It’s been 100 years since the Titanic sank in freezing North Atlantic waters, resulting in one of the worst maritime disasters in history. Now, a new generation is discovering the the Titanic – in part because of the centennial anniversary, museums and exhibits around the country, but also because of the 3-D release of Jame’s Cameron’s 1997 blockbuster “Titanic,” starring Kate Winslet and Leonardo DiCaprio.
To Genna Reeves-DeArmond, a doctoral student at Oregon State, one of the ways people can appreciate the Titanic’s history is through the clothes people wore on the ship. In fact, Reeves-DeArmond’s dissertation is on the role of dress in the Titanic.
“The ship itself is the icon,” said Genna Reeves-DeArmond, whose studies focus on historic and cultural dress. “But the attraction goes beyond the sinking; it is more than the ship’s demise. The Titanic is representative of a historical moment and clothing is a tangible marker of that moment. The clothes that the passengers wore add a rich layer to the historical knowledge and provide cultural context for museum visitors.”
“The clothing personalizes the history,” she added, “because people today can relate to it. It is a common thread between people of today and a hundred years ago, even though styles have changed.”
In her studies, Reeves-DeArmond is exploring the display of dress artifacts and costumes in Titanic museum exhibits, in the popular film by James Cameron, and in other representations. A self-described “Titaniac,” she became interested in the history of the ship as a young girl, and then fascinated as an eighth-grader in 1997 when Cameron’s “Titanic” came out and would go on to sweep most of the major Academy Awards the following year.
Whether on film or in museums, the role of dress and costumes is important in how people learn about the event, the OSU grad student notes. She has traveled to Titanic museum exhibits in Branson, Mo., Las Vegas, Pigeon Forge, Tenn., and Orlando, Fla., to study the displays and how people interact with them.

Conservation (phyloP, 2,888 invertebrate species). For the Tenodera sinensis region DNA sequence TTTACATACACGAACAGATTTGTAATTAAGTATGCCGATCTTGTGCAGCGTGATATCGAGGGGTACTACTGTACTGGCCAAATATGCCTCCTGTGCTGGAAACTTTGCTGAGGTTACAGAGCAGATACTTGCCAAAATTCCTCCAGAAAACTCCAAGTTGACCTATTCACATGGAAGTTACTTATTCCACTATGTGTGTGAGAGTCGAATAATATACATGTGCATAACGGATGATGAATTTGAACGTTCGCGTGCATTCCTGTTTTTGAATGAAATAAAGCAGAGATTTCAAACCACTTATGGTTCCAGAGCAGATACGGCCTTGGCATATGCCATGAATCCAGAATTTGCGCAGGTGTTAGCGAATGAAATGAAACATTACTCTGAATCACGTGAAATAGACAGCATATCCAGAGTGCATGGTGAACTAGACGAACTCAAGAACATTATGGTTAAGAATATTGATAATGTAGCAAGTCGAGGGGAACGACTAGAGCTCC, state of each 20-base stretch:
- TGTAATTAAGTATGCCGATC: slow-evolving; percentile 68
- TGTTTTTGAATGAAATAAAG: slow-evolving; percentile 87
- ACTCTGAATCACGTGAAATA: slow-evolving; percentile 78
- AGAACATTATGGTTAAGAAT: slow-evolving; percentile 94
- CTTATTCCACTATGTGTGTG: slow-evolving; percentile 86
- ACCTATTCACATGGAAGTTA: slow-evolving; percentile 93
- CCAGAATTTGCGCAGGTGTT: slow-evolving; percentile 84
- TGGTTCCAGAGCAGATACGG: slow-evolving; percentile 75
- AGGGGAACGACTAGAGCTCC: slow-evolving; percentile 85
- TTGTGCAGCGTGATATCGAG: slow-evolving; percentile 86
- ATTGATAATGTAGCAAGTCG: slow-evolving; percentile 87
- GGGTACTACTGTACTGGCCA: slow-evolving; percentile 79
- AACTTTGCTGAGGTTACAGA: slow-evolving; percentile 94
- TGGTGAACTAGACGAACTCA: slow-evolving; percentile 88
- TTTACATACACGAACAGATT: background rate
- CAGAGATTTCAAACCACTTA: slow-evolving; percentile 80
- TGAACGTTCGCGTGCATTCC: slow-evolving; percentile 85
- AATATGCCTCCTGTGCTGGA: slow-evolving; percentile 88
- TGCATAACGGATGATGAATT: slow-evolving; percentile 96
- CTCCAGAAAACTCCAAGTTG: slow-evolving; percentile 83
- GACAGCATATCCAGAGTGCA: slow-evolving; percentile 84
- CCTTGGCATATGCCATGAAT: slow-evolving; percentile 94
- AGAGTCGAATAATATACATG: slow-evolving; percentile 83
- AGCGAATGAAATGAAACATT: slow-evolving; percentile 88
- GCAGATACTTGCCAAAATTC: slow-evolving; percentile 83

“Through both observations and interviews, it is apparent that people identify with passengers that may be closest to them in terms of social status or occupation,” Reeves-DeArmond said. “And that connection is often made by the clothes the passengers wore. The first-class passengers dressed much differently than the third-class passengers.
“Clothing frequently reveals a lot about a particular time in history,” added Reeves-DeArmond, whose studies are based in Oregon State’s Department of Design and Human Environment. “Class differences obviously still exist, but they were much more evident from clothing then. And clothes can reveal other facets of cultural history, such as the length of a dress and the women’s
One little-known historical tidbit, Reeves-DeArmond said, is that one of the fashion designers responsible for ridding the corset from women’s wear – “Lucile” Lady Duff Gordon – was aboard the Titanic.
The actual history of the Titanic may be forever mingled with its depiction in print and on film, and for her study Reeves-DeArmond has interviewed museum visitors ranging in age from 20 to 84, some who have seen the film and others who have not. One facet of her dissertation is to explore how viewing “Titanic” contributes to the museum experience.
It can confuse some visitors to museums and exhibits, Reeves-DeArmond pointed out. Cameron’s film, for example, focuses on the love story between Jack (Leonardo DiCaprio) and Rose (Kate Winslet), who were fictional characters, but were based on composites of several real passengers.
“They were representative of different classes and that was reflected in their clothing,” Reeves-DeArmond said. “James Cameron’s attention to detail was incredible. But likewise, many of the museums and exhibits have clothing and artifacts that really bring the history alive. The museum in Las Vegas has a pair of men’s pants and shoes that survived under the ocean for decades.”
Films, museums and exhibits increasingly are how many people foster an appreciation of science and history, and Oregon State is a leader in the understanding of this phenomenon, called “free-choice learning.” Reeves-DeArmond says the concept could be enhanced even more if curators of the displays would incorporate more of the clothing, even if it is a replica.
“Clothing is often overlooked in these exhibits,” she said. “One of the Titanic museums I visited had a Marconi replica room, and while it was neat to see the equipment, several visitors told me they would have liked to have seen a uniform – to connect with the person who may have been working in there.”
“Dress is a visual language,” she added, “and it is particularly important in the context of the Titanic. It helps take you back 100 years and visualize the people who survived or perished.”